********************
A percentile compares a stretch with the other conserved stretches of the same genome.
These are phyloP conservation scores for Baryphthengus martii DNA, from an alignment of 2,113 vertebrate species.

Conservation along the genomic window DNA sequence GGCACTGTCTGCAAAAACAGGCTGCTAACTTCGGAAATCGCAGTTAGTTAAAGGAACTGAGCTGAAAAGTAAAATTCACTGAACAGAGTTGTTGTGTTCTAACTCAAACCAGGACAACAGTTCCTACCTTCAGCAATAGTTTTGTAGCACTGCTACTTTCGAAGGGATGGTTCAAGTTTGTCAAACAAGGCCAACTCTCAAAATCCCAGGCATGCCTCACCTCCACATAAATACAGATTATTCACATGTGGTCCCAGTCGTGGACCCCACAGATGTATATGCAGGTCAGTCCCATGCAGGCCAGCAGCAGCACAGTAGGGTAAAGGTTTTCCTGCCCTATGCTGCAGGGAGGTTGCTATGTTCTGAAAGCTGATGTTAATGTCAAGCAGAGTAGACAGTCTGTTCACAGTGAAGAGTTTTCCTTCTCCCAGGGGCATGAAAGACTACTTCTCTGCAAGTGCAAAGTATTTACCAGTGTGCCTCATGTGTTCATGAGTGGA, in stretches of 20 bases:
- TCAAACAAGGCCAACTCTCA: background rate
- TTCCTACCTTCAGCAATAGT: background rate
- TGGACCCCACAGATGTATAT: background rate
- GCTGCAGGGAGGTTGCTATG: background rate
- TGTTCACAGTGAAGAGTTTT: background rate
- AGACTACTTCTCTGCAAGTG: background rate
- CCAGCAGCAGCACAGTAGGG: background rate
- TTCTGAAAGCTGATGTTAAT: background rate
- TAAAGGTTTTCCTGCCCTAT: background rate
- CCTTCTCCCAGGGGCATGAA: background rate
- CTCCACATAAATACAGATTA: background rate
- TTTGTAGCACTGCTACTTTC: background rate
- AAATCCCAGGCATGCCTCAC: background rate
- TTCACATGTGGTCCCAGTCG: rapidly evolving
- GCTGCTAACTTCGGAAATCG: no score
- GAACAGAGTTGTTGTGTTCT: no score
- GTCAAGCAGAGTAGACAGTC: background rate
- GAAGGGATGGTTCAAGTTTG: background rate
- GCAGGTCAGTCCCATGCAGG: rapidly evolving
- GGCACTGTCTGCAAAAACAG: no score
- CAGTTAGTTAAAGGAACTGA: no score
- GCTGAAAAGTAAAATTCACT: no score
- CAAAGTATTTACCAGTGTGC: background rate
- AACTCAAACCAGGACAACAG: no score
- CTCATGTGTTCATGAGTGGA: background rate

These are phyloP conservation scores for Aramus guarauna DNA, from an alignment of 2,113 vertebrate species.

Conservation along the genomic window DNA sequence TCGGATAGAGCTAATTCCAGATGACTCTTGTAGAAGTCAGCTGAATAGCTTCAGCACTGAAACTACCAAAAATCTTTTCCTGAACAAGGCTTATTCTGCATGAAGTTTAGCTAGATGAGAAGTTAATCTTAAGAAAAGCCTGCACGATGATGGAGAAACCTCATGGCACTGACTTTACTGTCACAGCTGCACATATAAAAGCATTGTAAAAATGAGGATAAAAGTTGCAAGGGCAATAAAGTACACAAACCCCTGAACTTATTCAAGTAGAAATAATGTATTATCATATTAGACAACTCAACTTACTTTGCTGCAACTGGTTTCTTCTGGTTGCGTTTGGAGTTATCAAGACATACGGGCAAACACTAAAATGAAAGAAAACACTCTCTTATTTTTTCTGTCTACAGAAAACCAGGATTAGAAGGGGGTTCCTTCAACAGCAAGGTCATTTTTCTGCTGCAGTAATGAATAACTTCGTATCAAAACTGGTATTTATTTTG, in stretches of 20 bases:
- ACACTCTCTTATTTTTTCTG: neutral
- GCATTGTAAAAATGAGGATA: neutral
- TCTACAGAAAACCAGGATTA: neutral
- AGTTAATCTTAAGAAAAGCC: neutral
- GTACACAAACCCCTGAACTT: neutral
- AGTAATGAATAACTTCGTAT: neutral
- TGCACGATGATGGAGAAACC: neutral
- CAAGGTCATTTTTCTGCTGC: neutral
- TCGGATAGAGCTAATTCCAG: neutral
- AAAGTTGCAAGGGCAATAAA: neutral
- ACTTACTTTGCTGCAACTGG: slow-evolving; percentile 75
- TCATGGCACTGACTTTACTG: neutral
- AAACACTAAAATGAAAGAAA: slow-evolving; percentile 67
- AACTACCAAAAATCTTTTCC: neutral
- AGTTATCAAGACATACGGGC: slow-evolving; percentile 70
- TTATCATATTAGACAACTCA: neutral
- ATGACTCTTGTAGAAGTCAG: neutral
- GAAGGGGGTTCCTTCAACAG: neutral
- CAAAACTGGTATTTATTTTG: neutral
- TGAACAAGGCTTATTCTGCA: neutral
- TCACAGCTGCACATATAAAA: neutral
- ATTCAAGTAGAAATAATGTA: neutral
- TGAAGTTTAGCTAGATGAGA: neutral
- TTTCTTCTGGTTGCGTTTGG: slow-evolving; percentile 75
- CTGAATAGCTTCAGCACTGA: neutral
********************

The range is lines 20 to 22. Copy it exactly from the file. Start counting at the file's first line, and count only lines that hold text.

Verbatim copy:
- GTCAAGCAGAGTAGACAGTC: background rate
- GAAGGGATGGTTCAAGTTTG: background rate
- GCAGGTCAGTCCCATGCAGG: rapidly evolving